In 1992, England’s biggest clubs broke away from the Football League to create their own top-flight division. These clubs realised that with their huge popularity and importance to their respective communities, they were the ones in control and no longer had to defer to a league that did not serve their interests. The result, the Premier League, is now the richest in world football. Of the sport’s ten wealthiest clubs, five are from England’s top flight.
For what seems like an eternity, Brazilian football has desperately needed its own Premier League moment. The country has a number of big clubs with massive fan bases (often counted in the tens of millions), yet they remain enslaved by national and state federations that hinder their growth.
A split almost happened in 1987, five years before the creation of the Premier League. With the Brazilian FA (CBF) essentially going bankrupt in 1986 and stating they would not be prepared to pay the running costs for a national championship the following year, Brazil’s biggest clubs got together to create the Clube dos 13 (the Club of 13, a group comprising 13 of the country’s largest clubs) and organised their own tournament, garnering lucrative sponsorship deals from TV giants Rede Globo and Coca-Cola.
The resulting Copa União (Union Cup) appeared to be a resounding success. Despite some obstacles with Fifa regulations, the tournament was very popular, attracting healthy crowds and audiences watching on television.
The following year, however, the Clube dos 13 backpedalled. Despite the success of the Copa União, the group’s president and president of São Paulo FC, Carlos Miguel Aidar (who returned to lead the club again last year), reconciled with CBF head honcho Nabi Abi Chedid and made a deal to abandon plans for second independent competition in 1988. From then on, the influence of the Clube dos 13 has diminished year on year, and the organisation is now little more than a branch of the CBF that debates the distribution of the league’s television revenue.
Fresh hope surged in 2013 with the creation of a player-run movement called Bom Senso FC (Common Sense FC), who campaign for improved conditions for players and clubs in Brazilian football as well as the introduction of Financial Fair Play. Throughout 2013’s wave of mass public protests organised throughout the country against rising public transport costs, Bom Senso held their own on-pitch demonstrations. The group has recently been dealt some good news, as the federal government has invited the group to be an official interlocutor in discussions about the refinancing of Brazilian clubs’ excessive debts.
However, while the rise of Bom Senso is thoroughly positive for the sport in Brazil, without the complete backing of the country’s big clubs, the comprehensive change Brazilian football needs is unlikely ever to happen.
The clubs, as in 1987 with the Copa União and in 1992 with the Premier League, must take the initiative. Conveniently, this may be happening as we speak in Rio de Janeiro, with a recent dispute between the state’s football federation and two of their biggest clubs.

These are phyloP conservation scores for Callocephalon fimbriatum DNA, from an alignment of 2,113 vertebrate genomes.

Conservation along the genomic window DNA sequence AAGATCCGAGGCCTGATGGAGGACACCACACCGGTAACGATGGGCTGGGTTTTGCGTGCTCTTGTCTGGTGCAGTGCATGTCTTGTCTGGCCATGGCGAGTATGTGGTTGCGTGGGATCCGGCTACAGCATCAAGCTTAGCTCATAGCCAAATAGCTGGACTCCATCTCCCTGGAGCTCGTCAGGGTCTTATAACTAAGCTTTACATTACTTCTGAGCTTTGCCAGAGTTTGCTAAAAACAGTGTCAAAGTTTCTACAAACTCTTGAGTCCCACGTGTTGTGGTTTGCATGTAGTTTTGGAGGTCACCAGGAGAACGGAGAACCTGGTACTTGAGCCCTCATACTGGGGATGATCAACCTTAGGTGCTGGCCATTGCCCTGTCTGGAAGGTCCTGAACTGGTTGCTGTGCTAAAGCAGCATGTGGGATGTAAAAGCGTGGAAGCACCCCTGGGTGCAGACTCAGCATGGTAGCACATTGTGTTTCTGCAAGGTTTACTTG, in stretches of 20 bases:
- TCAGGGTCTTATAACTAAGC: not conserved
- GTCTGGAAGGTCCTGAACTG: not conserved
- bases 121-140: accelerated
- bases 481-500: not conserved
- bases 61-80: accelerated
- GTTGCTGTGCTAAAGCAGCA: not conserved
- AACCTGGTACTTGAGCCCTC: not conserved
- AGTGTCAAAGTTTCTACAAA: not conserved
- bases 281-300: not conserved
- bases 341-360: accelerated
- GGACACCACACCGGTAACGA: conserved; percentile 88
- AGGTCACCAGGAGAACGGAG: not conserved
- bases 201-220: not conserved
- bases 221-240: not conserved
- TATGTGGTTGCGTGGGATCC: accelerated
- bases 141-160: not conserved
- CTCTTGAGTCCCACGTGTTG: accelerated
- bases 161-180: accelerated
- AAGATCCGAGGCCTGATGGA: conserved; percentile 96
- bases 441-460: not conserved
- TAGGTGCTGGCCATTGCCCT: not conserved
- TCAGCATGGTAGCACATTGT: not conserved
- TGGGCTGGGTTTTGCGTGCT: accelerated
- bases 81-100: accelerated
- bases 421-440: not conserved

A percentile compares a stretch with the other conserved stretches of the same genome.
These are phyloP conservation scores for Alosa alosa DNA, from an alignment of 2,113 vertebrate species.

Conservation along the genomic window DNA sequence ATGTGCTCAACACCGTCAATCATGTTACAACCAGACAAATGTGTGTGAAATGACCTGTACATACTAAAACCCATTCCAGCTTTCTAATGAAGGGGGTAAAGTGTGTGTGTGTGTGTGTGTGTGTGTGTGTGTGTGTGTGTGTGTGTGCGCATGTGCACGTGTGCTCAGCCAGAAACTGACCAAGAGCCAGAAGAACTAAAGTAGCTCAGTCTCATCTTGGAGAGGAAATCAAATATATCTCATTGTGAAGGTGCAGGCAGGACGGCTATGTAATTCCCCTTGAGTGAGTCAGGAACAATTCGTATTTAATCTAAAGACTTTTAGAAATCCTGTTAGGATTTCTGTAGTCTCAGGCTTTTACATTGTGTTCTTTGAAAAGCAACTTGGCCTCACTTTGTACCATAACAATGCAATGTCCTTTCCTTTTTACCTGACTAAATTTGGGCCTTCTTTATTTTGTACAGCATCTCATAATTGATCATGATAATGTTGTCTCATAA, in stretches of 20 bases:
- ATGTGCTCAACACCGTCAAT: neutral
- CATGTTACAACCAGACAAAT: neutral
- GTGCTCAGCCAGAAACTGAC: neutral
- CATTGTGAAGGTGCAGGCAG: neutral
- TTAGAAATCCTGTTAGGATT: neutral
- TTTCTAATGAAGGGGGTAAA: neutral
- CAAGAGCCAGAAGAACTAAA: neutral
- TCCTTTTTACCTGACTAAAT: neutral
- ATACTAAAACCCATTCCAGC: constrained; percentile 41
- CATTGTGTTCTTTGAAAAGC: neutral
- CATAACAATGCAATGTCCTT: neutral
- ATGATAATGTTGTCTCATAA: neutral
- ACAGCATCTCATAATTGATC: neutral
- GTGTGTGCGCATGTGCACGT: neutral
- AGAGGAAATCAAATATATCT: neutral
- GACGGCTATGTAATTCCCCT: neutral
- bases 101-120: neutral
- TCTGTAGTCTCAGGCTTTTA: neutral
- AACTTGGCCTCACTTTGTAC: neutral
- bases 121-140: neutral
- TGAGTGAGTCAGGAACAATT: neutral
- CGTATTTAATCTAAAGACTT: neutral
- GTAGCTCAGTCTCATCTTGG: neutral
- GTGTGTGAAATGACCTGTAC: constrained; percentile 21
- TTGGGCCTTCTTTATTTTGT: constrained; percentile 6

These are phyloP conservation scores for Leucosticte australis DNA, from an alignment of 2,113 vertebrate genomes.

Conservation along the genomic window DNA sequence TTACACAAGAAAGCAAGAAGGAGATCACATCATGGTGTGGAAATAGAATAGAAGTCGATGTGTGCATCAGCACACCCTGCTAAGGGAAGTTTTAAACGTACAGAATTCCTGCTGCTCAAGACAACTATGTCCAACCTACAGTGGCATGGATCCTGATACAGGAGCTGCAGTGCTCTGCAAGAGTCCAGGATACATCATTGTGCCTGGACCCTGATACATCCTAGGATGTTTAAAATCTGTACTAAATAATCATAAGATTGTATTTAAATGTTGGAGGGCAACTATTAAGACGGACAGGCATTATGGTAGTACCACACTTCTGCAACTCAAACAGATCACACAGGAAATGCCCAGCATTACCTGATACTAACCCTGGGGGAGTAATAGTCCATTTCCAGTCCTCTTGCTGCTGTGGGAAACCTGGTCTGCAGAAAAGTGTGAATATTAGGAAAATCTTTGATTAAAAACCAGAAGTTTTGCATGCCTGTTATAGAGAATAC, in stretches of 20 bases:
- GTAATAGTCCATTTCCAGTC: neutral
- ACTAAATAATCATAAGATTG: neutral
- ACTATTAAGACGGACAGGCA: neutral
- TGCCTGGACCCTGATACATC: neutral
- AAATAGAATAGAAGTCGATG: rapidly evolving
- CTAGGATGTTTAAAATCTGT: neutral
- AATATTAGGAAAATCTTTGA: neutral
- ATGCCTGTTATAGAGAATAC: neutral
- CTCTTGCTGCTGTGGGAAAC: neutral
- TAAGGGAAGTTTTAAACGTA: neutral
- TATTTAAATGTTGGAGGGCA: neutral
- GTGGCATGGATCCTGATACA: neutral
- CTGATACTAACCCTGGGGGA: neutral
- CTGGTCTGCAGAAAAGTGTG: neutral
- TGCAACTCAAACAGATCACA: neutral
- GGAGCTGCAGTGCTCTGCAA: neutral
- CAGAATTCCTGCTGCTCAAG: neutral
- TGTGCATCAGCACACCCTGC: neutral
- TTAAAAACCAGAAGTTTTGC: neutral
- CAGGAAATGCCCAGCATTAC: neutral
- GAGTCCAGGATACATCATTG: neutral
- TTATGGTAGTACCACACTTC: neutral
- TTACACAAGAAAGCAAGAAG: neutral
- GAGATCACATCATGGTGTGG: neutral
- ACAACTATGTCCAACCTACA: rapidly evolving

The Rio de Janeiro State Football Federation (Ferj) has angered club directors at Flamengo and Fluminense with their new regulations for this year’s Rio de Janeiro state championship – an annually-held tournament between Rio clubs, once important but now largely irrelevant. The rule that has caused the most consternation is Ferj’s decision to stipulate strict pricing structures for tickets to state championship matches.
The idea was to fix the prices to a minimum of R$ 5 (approximately £1.20) and a maximum of R$ 50 (£12) throughout the tournament, with the former price applying to matches between small clubs and the latter for the most expensive ticket to a derby between any two of Rio de Janeiro’s four major sides.
The measure was supported by the presidents of Vasco da Gama, Botafogo and the state’s small clubs, but was vehemently rejected by Flamengo and Fluminense, along with Consórcio Maracanã, the private company that manages the newly-renovated Maracanã. Their justification was that the running costs of the state-of-the-art stadium would mean these cut-price tickets would cause both clubs to make consistent losses by hosting matches at the Maracanã.
High ticket prices are a serious problem in Brazilian football. When comparing the average cost to go to a match to the country’s average monthly income, a ticket to a Brazilian domestic match ranks among the most expensive in the world. However, Ferj’s move to reduce ticket prices looks less honourable when you explore the fine print.
Of all Brazilian state federations, Ferj takes the most money from their members on match-day. While they have forced affiliates to charge less for tickets, the federation itself has not reduced their own share of income from games.
In the first round of the Rio state championship last weekend, only three of the 16 participating clubs made any profit from their opening match, with seven making a loss. The eight matches generated on overall loss of R$ 56,700, while Ferj pocketed R$ 53,150 in profit.
Besides the direct hit to club coffers caused by Ferj’s discounted tickets scheme, it also indirectly harms the bigger clubs by undermining their member-supporter programmes, which have become important income sources for Brazilian clubs at a time sponsorship and investment are sparse. These programmes are similar to the season ticket schemes run by most European clubs, and while their formats vary from club to club, they generally consist of supporters paying a monthly subscription in return for guaranteed half-price (or free) match tickets.
Internacional’s scheme has the most members in Brazil, with almost 130,000 subscribers, while Palmeiras have seen a huge increase in their numbers, reaching 90,000 and doubling their membership since September 2014. If equated with season ticket programmes, the two clubs find themselves among the top ten in the world for season-ticket holders.